Gardeners love growing gladiolus because of their stately, gorgeous stalks flowers that come in a whole range of colors. There are pink, purple, yellow, white, and many more colors of gladioli on the market, so you don’t need to settle for one color.
If you want to sprinkle some vibrant color into your garden, pick gladiolus plants. Why not create a rainbow effect with several of them?
Fun Facts About Gladiolus
Gladiolus are native to Africa, Europe, and the Mediterranean. They are perennial plants that grow from corms. The corms have a paper-like texture on the exterior that protects them, kind of like garlic or onions do.
You can find over 300 different species of this flowering plant all over the world, but you’ll only find a few particularly easy-going, colorful species in home gardens. Most of the gladioli that you find in home gardens are hybrids of several species.
Common species include common cornflag (Gladiolus communis), Italian (G. italicus), and ever-flowering (G. tristis).
The flowers bloom from late spring or early summer until frost.
Most can be grown in USDA Hardiness Zones 7-10, but there are some that can grow outside of this range. In other Zones, you can grow them as annuals or dig up and store the corms somewhere warm.
Best Hybrids and Species to Consider
Like we mentioned, there are lots of options for growing gladiolus plants. Here is a list of some fabulous options:
- Yellowstone (Gladiolus x hortulanus): Sunshine yellow blossoms on five-foot stalks.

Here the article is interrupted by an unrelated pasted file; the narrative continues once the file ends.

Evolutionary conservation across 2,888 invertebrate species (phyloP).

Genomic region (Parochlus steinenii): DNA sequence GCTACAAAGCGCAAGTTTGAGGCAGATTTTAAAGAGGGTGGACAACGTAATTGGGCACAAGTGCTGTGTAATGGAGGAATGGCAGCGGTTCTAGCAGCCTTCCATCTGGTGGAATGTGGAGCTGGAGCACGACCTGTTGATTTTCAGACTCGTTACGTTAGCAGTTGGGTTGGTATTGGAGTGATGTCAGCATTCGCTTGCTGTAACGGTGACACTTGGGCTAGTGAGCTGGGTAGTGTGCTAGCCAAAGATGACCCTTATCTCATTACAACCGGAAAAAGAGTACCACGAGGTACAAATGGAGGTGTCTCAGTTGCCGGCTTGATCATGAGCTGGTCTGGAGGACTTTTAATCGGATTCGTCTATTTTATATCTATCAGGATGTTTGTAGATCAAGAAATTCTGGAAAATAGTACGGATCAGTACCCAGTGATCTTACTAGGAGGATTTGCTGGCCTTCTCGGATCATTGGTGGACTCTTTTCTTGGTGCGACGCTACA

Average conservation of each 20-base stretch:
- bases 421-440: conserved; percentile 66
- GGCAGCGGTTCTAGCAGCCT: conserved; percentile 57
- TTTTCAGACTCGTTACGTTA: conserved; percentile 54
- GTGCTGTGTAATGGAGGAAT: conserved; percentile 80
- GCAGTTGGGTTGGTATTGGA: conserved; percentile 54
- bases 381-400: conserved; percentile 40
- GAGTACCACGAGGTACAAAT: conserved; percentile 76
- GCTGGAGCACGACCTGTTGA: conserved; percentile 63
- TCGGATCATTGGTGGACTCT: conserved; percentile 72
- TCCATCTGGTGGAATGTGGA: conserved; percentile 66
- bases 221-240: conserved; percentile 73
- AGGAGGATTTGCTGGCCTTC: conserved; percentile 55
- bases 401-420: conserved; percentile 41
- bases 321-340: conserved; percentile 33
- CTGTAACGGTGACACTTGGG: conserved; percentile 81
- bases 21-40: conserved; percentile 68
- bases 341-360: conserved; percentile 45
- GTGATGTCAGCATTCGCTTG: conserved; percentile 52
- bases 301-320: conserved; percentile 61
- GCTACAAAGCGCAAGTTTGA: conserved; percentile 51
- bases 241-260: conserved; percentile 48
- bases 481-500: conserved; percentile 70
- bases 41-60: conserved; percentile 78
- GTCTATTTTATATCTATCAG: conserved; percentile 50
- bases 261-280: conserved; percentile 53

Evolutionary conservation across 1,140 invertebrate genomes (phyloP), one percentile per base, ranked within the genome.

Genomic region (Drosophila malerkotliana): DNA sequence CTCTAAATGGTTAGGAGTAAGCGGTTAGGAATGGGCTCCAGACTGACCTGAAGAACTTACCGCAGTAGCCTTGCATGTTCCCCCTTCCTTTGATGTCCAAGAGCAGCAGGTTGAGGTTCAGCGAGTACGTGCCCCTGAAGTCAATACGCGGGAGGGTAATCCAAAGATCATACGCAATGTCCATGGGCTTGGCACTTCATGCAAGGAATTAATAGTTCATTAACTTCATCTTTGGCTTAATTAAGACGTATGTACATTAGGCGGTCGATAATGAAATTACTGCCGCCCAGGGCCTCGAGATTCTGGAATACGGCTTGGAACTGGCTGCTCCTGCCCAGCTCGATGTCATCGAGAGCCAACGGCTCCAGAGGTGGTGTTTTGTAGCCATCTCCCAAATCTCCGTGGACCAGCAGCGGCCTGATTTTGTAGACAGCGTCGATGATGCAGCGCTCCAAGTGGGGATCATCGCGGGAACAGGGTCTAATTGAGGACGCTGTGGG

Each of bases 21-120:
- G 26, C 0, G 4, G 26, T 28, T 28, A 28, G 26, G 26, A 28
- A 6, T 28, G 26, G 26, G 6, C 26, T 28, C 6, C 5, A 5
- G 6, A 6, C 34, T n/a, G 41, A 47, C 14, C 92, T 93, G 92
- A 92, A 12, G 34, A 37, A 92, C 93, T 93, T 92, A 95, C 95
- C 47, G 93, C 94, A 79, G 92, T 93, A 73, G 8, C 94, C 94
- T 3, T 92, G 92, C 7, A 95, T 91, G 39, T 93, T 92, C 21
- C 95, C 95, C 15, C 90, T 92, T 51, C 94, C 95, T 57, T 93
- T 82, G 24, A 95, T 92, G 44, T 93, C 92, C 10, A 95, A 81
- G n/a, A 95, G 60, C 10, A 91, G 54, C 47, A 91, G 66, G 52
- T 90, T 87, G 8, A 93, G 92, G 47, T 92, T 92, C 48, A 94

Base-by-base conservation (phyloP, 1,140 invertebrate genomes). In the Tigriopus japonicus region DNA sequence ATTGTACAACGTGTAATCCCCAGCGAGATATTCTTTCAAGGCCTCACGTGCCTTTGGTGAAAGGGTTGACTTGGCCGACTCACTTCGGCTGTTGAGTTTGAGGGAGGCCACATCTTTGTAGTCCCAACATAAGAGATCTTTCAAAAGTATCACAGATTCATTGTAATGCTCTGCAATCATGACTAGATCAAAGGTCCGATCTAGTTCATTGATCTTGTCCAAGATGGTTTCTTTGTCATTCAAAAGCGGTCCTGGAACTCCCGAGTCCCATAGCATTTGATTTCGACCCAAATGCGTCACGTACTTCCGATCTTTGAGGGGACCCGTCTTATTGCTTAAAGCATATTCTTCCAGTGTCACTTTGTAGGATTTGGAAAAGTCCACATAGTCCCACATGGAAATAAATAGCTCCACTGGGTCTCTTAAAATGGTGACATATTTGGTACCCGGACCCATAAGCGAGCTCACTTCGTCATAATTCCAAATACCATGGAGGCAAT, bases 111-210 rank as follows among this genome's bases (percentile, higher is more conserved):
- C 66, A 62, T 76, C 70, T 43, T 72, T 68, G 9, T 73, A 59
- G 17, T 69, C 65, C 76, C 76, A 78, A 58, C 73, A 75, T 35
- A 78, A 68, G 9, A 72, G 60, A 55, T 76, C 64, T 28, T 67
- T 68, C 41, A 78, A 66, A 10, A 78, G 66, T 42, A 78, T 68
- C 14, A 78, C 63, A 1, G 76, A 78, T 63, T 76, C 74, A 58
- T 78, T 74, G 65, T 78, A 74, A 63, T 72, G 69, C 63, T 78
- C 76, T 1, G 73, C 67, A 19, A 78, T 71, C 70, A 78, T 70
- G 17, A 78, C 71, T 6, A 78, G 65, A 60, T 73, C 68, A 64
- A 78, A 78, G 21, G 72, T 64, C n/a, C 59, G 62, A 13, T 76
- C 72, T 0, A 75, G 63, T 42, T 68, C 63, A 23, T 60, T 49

- Abyssinian (G. murielae): Petite, fragrant white blossoms, and three-foot stalks.
- Alaska (G. x hortulanus): Large white, ruffled flowers. The plant grows up to four feet tall.
- ‘Purple Flora’: Five-foot tall stalks covered in deep, dark purple flowers.
- ‘Green Star’: Bright lime green blossoms on five-foot stalks.
- ‘Black Star’: Five-foot tall stalks featuring nearly black, dark burgundy flowers.
- ‘Espresso‘: Bold, dark red flowers emerging from five-foot-tall stalks.
- Peacock Orchid (G. acidanthera): White blossoms with a maroon heart, heavily fragrant. The plant grows up to three feet tall.
When purchasing, evaluate the size of the corms. Ideally, you want them to be large, plump, and firm. Think of it this way, the larger the corm, the better chance you have of spectacular blooms!
Aim for a corm that is about five inches in diameter.
Now it’s time to plant. First of all, you need to pick the right time for planting. The best season for starting gladioli is spring, but you can start them indoors sooner.
Normally, it takes 60-90 from planting to see the flowers start blooming after you plant the corm.
Plant in the spring as soon as the ground can be worked and the last projected frost date has passed. If you live in Zone 7 or higher, you can also plant them in the fall.
Where to Plant Gladiolus
Gladiolus corms need full sun exposure and medium soil moisture to reach their full potential. Even though these plants can adapt to different soil conditions, their preferred climate is well-draining soil with neutral pH levels.
Even though most people like to plant these flowers in soil, it’s also possible to grow them in containers if you have the right equipment. If this is a growing method that appeals to you, use a large pot filled with a standard potting mixture. A 10-gallon pot is perfect.
Alternatively, you can grow them outdoors as border flowers and in raised beds.
The Planting Process
The planting process starts with digging the correct size hole for your corms. Aim to create a hole that is at least three times as wide and deep as the corm. Then, amend the removed soil with well-rotted compost. Place the corms about five inches deep with the tip facing up and fill the hole up with the amended soil.